At first glance, this seems to be a valid question. And honestly, this question reminds us that in the past there was already a similar question: “Will XML replace EDI/B2B?” The clear answer was no.
And my answer to the current question is the same: No, it cannot be expected that a replacement will happen. We rather expect that API and EDI/B2B processes will complement each other.
A lot depends on the question if real-time or batch oriented processes suits better for the business process. Let me illustrate this with a typical supply chain process: order to cash.
As part of their digitalization strategy many companies seek additional sales channels to win new business. They may open own webshops or offer mobile apps to their customer groups.
As a consequence they need to be able to provide real-time information on these sales channels to their customers/prospects (price, availability etc.). And once a customer orders online/mobile he also expects instantly a confirmation. Here only an API-led connectivity makes sense.
The same is necessary for track&trace of ordered goods that you may want to provide via an app to your online/mobile customers. You need to feed this app with real-time information. A typical example: Logistic provider DHL offers an API to enable tracing of delivery. A customer-friendly approach integrates this functionality into the webshop where the customer ordered – this is API integration.
But think about your large customers that constantly order defined articles. They do not need/want an API connection. Here EDI based ordering is established and is best for the purpose of an efficient (and still fast because automated) ordering process. And these customers also prefer your invoices in the same way. Same day is way enough in most cases. Too many files rather add complexity as each file potentially can create technical issues. Less files, less issues. As long as business is still happy with daily invoicing.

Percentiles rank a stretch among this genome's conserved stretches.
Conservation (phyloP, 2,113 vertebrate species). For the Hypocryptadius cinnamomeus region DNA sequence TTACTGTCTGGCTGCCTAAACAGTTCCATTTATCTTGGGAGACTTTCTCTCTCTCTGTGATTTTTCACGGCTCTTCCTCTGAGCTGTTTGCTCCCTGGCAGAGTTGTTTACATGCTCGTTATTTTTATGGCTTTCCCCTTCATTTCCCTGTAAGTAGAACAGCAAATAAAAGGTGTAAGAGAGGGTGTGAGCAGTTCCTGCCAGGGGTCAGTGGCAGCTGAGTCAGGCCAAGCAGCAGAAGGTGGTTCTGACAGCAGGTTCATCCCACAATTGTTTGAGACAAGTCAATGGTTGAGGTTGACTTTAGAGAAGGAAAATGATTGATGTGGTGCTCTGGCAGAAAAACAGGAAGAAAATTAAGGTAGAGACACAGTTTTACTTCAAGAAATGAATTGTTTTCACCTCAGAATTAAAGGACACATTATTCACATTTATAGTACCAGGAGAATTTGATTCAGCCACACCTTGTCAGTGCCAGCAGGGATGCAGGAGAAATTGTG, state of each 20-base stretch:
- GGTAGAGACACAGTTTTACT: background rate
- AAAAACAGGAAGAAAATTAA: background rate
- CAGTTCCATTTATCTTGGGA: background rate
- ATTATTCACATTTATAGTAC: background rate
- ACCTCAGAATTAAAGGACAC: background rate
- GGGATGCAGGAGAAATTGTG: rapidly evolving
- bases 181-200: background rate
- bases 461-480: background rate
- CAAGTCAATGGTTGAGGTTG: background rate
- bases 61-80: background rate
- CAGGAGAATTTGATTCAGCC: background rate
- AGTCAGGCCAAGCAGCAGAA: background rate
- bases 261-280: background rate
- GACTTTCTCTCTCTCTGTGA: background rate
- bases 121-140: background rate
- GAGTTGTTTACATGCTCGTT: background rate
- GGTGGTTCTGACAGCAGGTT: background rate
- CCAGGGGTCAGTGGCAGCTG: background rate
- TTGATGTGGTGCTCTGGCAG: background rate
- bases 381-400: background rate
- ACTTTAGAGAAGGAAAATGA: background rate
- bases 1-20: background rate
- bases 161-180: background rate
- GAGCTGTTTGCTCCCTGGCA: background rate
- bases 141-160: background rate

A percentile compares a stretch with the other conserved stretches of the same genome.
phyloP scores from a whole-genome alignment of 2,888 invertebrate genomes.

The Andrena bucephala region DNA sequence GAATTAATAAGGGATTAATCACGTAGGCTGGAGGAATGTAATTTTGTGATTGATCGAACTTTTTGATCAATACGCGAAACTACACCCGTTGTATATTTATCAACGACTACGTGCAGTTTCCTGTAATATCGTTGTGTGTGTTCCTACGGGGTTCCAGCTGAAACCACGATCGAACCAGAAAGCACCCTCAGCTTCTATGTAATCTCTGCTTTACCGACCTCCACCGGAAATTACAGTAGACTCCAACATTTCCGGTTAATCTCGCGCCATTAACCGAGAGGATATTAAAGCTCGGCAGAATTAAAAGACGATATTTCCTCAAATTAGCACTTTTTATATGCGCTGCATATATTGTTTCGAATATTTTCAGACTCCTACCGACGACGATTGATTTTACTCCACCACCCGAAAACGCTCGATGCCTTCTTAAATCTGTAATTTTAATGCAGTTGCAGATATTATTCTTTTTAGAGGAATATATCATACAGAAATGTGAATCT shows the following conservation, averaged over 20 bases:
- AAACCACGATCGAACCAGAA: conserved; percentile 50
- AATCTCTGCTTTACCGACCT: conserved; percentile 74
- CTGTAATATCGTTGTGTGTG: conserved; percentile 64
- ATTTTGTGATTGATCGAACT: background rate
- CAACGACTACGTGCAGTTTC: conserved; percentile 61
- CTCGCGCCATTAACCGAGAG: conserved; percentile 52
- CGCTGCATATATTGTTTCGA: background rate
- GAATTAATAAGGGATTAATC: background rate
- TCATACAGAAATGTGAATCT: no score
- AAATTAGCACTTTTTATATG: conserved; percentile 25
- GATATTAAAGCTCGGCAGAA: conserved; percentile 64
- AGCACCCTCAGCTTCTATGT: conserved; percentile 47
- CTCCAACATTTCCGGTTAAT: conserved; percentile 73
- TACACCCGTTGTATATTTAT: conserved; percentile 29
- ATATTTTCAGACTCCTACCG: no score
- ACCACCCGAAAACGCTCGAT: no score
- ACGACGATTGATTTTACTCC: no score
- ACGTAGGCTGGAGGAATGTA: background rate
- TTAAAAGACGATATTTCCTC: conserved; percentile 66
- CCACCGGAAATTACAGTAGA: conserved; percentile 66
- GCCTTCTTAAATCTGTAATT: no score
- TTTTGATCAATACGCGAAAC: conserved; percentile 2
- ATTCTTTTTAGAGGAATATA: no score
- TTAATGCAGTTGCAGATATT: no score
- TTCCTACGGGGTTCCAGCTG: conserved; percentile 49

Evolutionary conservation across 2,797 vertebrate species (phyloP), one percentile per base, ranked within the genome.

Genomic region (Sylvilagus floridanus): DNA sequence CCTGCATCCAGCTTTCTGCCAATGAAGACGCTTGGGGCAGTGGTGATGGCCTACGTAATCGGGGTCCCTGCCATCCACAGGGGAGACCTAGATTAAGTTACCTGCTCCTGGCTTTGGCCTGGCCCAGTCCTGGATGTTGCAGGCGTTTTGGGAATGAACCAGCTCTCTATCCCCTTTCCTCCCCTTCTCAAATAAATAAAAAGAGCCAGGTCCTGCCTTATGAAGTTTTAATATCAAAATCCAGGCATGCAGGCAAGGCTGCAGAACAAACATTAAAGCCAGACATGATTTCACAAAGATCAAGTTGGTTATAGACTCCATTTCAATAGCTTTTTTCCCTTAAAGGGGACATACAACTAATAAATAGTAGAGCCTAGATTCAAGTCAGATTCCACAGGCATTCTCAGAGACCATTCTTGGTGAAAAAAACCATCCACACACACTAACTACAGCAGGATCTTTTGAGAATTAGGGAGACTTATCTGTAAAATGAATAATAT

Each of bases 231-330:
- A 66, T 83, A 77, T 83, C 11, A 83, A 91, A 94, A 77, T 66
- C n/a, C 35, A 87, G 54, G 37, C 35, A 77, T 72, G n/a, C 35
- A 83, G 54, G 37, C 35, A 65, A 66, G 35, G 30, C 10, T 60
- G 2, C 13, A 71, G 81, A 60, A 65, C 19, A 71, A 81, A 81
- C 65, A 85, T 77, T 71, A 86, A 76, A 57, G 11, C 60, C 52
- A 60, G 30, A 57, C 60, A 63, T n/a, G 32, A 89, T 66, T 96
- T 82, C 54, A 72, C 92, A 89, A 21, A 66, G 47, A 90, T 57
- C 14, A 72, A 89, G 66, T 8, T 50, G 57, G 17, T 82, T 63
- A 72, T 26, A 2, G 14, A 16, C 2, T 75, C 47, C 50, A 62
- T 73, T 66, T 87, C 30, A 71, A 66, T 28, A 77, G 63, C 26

There is another aspect to add: Often you need to send your customer with the order confirmation additional information. Examples are technical /engineering files that describe details. Such files are sensitive and often pretty large. What is necessary is a secure and yet uncomplicated file transfer of such data. Methods like eMail, FTP or Dropbox type public cloud services do not provide this security, store data where you do not want it to be or are simply not working (eMail attachment beyond 10 MB as example). What is required is a “Managed Filetransfer”.
Therefore the answer to our initial question is even broader. To support digitalization of business processes companies should invest into an integration platform which covers all kind of integration patterns!
Also according to Gartner, APIs and API management complement, rather than replace, traditional B2B technologies such as EDI and MFT. See for this also our earlier blog where we explained that Gartner is seeing SEEBURGER as a representative vendor for what they call a Hybrid Integration Platform (HIP).
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